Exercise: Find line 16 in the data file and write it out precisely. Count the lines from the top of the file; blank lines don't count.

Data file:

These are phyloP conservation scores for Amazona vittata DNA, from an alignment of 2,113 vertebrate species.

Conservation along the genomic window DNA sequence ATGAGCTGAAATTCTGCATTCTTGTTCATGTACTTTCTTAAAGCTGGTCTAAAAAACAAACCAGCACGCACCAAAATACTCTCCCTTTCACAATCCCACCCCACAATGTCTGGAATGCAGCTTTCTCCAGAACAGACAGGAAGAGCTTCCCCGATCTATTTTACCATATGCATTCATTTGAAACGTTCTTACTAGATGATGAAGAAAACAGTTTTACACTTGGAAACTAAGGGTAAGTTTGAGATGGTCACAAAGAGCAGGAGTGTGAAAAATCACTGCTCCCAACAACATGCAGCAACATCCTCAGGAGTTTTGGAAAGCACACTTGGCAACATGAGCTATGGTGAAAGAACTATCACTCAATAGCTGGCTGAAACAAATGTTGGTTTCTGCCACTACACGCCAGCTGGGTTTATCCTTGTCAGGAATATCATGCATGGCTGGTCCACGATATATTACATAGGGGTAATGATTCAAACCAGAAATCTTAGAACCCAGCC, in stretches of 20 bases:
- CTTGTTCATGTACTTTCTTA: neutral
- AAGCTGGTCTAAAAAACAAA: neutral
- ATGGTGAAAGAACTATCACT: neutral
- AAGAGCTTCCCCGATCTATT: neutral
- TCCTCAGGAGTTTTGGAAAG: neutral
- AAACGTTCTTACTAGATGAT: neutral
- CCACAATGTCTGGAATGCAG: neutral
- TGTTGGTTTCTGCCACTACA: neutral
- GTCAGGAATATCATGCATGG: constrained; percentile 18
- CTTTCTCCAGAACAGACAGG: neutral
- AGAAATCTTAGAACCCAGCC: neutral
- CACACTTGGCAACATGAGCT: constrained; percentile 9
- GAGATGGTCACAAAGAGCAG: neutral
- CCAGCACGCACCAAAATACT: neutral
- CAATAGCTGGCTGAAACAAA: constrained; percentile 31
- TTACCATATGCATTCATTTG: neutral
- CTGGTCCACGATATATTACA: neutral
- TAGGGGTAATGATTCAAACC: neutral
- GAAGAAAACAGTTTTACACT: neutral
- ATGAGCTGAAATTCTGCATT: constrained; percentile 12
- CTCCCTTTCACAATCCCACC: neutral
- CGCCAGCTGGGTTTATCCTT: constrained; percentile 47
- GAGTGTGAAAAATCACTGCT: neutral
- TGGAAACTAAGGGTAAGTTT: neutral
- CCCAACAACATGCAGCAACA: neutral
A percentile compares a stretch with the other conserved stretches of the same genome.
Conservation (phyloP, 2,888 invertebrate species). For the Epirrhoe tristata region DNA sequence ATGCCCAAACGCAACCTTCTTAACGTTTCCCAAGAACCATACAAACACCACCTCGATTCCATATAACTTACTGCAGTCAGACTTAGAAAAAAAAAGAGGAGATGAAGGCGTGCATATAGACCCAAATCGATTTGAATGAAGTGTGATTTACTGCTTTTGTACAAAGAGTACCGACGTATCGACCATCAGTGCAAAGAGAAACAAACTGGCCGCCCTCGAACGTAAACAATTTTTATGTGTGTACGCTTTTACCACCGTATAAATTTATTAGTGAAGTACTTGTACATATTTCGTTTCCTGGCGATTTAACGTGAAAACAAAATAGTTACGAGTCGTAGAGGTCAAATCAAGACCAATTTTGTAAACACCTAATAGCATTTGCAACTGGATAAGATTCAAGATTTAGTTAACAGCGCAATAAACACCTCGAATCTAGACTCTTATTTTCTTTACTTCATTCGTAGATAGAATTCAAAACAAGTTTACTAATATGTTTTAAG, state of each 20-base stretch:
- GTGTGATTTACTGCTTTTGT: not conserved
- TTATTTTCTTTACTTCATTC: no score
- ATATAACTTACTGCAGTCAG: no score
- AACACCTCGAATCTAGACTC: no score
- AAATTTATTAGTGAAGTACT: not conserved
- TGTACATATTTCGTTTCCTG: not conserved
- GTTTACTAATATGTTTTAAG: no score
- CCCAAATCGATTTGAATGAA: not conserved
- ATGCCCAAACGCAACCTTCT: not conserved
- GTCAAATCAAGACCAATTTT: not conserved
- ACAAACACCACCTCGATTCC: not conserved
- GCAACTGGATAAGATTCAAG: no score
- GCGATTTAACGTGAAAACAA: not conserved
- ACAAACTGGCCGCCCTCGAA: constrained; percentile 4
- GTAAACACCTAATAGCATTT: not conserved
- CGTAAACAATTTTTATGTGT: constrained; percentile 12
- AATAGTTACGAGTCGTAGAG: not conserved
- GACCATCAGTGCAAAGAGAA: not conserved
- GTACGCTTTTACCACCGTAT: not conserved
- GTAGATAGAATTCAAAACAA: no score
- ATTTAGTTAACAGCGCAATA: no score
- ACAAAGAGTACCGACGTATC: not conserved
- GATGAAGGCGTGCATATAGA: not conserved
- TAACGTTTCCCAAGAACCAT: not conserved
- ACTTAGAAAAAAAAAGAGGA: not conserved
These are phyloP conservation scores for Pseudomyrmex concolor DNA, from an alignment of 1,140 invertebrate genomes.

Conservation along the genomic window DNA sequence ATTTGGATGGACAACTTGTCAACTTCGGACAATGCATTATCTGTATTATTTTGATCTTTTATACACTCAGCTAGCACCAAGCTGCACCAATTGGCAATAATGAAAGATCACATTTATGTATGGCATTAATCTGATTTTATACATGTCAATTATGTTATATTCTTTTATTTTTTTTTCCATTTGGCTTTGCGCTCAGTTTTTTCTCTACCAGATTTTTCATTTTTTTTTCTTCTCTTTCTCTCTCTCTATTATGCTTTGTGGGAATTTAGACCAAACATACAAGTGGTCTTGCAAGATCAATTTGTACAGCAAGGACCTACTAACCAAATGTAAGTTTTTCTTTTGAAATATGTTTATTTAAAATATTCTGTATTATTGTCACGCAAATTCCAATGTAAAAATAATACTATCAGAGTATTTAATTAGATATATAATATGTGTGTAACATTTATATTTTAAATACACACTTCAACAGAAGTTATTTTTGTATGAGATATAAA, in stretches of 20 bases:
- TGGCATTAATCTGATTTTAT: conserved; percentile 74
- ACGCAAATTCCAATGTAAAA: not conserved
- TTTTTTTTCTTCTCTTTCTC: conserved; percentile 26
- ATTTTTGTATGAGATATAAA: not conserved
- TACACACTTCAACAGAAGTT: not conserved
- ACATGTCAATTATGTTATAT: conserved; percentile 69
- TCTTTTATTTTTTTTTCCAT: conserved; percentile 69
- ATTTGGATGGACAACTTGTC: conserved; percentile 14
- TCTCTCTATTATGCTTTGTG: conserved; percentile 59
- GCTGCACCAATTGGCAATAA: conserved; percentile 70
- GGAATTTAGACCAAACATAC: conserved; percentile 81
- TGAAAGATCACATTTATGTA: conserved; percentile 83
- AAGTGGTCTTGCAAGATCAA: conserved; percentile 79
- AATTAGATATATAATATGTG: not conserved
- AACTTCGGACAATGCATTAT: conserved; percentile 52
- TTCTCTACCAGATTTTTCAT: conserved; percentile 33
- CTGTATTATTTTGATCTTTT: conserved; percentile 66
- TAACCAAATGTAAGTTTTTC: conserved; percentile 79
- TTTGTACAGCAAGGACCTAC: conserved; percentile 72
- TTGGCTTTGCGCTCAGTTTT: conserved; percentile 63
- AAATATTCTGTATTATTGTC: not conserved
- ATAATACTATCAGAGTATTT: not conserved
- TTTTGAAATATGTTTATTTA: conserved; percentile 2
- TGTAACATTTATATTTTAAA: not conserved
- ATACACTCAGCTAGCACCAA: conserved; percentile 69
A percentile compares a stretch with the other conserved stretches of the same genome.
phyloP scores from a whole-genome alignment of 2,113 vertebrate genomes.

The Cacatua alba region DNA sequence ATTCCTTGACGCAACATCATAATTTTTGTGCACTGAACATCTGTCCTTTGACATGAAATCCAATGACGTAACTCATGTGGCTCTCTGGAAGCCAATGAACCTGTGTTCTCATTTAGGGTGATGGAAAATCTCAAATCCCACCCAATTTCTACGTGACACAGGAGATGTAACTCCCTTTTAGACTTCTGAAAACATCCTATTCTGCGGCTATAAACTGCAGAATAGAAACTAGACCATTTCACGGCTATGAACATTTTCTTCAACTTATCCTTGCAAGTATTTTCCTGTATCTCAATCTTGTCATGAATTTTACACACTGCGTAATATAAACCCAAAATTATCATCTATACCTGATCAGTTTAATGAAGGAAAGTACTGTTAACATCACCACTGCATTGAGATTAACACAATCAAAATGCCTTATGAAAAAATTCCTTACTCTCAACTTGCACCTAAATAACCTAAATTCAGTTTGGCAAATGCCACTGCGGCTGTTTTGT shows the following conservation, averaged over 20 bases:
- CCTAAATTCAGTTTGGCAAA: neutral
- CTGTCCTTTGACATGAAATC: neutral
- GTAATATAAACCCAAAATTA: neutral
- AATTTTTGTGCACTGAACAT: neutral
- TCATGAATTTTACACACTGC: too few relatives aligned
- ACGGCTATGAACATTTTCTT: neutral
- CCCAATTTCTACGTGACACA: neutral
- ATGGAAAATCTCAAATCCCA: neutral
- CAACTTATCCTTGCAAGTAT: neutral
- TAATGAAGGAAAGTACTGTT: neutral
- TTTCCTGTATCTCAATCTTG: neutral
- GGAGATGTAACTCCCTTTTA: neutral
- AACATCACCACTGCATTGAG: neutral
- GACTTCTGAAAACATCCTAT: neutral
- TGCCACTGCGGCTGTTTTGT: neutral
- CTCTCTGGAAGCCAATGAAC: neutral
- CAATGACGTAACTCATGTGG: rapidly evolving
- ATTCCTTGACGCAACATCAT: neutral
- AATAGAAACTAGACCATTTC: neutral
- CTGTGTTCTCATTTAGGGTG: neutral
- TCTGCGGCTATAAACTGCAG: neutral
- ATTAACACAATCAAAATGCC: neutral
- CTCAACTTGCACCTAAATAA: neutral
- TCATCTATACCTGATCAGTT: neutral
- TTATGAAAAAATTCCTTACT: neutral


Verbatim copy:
- CCAGCACGCACCAAAATACT: neutral